Tue, Mar 29, 2011 - Page 5 News List

Nuclear evacuees’ frustrations grow

‘GAP’:People who live close to the Fukushima Dai-ichi plant see a disconnect between what they read in newspapers and what little news the government has provided them


Seven-year-old Shouta Shiratori studies at an evacuation center in Fukushima, Japan, yesterday. Shiratori’s family was evacuated from Minamisoma, which is about 25km from the tsunami-crippled Fukushima Dai-ichi nuclear power plant.

Photo: Reuters

With all the stoicism of a character out of Hemingway — one of his favorite writers — Mitsuharu Watanobe sits on a gymnasium floor in the Japanese city of Fukushima and waits.

Watanobe, a retired school teacher whose house is about 25km from a critically damaged nuclear power plant, has spent about two weeks in a sports complex that has become a temporary home for hundreds of area evacuees.

Cushioned by blankets and using cardboard boxes as tables, the evacuees read newspapers and watch television, for any hope they may be able to go home, and simply wait, growing impatient with a government they say has been less than forthright about the nuclear crisis.

“I lived through World War II, when there was nothing to eat and no clothes to wear. I’ll live through this,” Watanobe said while sitting cross-legged on a blanket, a copy of a newspaper by his knees. “But the scary thing is the radiation. There is a gap between what the newspapers write and what the government is saying. I want the government to tell the truth more.”

Engineers have been battling to control the six-reactor Fukushima Dai-ichi nuclear power complex since it was seriously damaged in a March 11 earthquake and tsunami, which left more than 27,000 people dead or missing across Japan’s northeast.

Fires, explosions and radiation leaks have repeatedly forced them to suspend work on averting a catastrophic meltdown at the plant, 240km north of Tokyo.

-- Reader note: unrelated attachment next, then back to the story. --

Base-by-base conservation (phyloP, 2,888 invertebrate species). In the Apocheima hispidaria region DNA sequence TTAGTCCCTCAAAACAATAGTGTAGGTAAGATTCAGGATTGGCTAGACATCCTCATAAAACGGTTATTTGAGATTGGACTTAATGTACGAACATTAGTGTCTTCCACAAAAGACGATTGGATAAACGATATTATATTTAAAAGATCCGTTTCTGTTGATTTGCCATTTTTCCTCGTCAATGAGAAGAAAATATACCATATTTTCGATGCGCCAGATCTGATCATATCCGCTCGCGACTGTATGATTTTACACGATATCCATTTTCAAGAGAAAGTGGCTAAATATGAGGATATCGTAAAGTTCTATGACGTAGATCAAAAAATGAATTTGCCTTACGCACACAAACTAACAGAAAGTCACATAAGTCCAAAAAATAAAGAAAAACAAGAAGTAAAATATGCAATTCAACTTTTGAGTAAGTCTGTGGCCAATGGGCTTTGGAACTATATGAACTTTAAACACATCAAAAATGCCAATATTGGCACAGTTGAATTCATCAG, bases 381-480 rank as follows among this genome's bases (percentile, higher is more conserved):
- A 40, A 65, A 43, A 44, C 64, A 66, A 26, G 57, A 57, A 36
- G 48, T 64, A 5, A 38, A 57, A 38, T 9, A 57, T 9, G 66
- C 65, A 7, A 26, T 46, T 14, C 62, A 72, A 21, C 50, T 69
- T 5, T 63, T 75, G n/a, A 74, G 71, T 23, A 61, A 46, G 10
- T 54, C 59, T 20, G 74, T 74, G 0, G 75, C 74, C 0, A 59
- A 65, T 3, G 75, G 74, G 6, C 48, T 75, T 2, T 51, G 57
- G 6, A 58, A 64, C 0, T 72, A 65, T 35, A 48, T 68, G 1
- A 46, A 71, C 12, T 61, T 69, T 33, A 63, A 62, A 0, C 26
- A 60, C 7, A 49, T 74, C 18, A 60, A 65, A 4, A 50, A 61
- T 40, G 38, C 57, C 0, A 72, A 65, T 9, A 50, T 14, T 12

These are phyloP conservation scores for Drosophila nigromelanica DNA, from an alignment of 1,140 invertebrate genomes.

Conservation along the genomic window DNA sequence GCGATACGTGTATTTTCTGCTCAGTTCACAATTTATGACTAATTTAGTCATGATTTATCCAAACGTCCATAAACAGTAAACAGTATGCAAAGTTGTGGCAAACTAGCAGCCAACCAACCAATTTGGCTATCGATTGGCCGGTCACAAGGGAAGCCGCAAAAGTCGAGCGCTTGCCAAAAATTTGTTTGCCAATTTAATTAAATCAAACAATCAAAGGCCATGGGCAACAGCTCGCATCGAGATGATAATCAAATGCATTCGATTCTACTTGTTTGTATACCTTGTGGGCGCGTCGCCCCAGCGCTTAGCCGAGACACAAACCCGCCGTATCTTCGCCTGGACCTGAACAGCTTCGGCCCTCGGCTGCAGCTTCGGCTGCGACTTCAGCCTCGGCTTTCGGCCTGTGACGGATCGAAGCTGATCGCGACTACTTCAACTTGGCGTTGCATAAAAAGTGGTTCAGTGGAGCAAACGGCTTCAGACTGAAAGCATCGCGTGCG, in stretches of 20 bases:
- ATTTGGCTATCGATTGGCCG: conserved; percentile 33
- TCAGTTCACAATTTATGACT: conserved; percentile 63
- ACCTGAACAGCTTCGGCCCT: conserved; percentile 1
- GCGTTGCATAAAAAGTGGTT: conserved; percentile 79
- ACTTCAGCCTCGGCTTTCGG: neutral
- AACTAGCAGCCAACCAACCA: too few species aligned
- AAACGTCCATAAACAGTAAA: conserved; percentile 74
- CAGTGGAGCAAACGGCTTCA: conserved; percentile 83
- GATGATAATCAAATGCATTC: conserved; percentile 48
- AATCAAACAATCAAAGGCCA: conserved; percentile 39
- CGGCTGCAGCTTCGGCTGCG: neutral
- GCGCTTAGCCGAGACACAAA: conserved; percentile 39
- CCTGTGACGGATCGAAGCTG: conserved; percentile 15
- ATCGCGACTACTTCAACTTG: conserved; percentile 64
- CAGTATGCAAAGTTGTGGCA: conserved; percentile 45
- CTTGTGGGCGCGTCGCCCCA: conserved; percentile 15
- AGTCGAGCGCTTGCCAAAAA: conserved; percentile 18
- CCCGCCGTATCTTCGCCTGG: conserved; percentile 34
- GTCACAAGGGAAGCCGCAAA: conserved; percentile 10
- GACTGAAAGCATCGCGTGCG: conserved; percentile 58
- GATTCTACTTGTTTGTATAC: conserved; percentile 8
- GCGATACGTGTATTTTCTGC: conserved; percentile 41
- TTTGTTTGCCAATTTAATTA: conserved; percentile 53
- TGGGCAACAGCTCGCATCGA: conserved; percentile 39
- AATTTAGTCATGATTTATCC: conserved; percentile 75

With no clear progress at the facility for days now, the authorities appear to be resigned to a long fight to contain the world’s most serious atomic crisis in 25 years.

About 1,300 evacuees are staying in the sports complex. At one point there were up to 2,500 staying in its two gymnasiums, but many have left Fukushima for other parts of Japan.

“We’re not told anything, we have to read the newspaper to find out what is going on and I don’t know what has happened back in my village,” said 62-year-old Akira Mita, who was living with his wife and three children in a narrow space cordoned off by cardboard boxes.

Mita’s house is just a few kilometers away from the crippled Fukushima plant and he and his family fled at the first warning.

Others, who lived further away from the plant, said they were initially led to believe they would be fine, but were later told to get out, increasing their frustration.

Tatsuya Ara, a 36-year-old who left his home with his wife and two small children, said he was initially unsure whether he had to leave his home, which is more than 20km from the plant.

“The government should have been clearer,” he said about information regarding what areas needed to be evacuated.

Watanobe said he was beginning to believe the government had been “too optimistic” about the crisis all along.

“The experts seem to be saying that this is much worse than we thought. You can’t just dismiss that as biased,” he said.

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